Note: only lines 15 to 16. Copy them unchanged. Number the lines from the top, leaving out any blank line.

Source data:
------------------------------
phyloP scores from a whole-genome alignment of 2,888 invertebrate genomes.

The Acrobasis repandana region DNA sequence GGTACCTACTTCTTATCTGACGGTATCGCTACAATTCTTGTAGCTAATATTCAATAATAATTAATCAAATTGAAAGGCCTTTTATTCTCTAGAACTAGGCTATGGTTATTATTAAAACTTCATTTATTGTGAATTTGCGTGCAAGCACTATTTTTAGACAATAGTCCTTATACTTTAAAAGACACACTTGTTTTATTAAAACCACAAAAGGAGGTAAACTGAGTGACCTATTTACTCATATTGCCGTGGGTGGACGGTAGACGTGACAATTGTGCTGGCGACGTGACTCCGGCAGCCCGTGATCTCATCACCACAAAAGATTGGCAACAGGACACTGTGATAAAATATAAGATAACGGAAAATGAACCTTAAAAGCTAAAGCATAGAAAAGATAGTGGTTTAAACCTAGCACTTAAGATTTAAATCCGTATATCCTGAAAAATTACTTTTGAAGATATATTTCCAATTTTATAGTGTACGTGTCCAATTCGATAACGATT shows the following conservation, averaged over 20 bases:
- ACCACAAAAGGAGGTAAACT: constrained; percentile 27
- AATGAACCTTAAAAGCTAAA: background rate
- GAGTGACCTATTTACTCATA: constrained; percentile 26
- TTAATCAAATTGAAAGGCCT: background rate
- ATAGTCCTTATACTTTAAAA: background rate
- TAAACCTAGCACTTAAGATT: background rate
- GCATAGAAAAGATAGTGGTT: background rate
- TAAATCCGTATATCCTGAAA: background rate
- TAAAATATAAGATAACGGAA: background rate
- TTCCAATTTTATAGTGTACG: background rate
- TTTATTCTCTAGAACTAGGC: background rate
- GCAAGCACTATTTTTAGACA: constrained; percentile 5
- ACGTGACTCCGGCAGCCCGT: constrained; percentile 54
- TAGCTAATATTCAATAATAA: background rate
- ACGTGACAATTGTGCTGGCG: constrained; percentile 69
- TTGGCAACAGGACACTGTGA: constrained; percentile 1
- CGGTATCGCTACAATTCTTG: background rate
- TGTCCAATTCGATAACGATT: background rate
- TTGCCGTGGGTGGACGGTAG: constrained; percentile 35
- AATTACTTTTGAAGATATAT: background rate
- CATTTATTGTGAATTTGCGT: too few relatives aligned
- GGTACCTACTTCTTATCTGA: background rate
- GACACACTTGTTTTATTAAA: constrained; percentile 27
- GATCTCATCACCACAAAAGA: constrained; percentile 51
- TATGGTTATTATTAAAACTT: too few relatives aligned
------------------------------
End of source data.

- ACGTGACTCCGGCAGCCCGT: constrained; percentile 54
- TAGCTAATATTCAATAATAA: background rate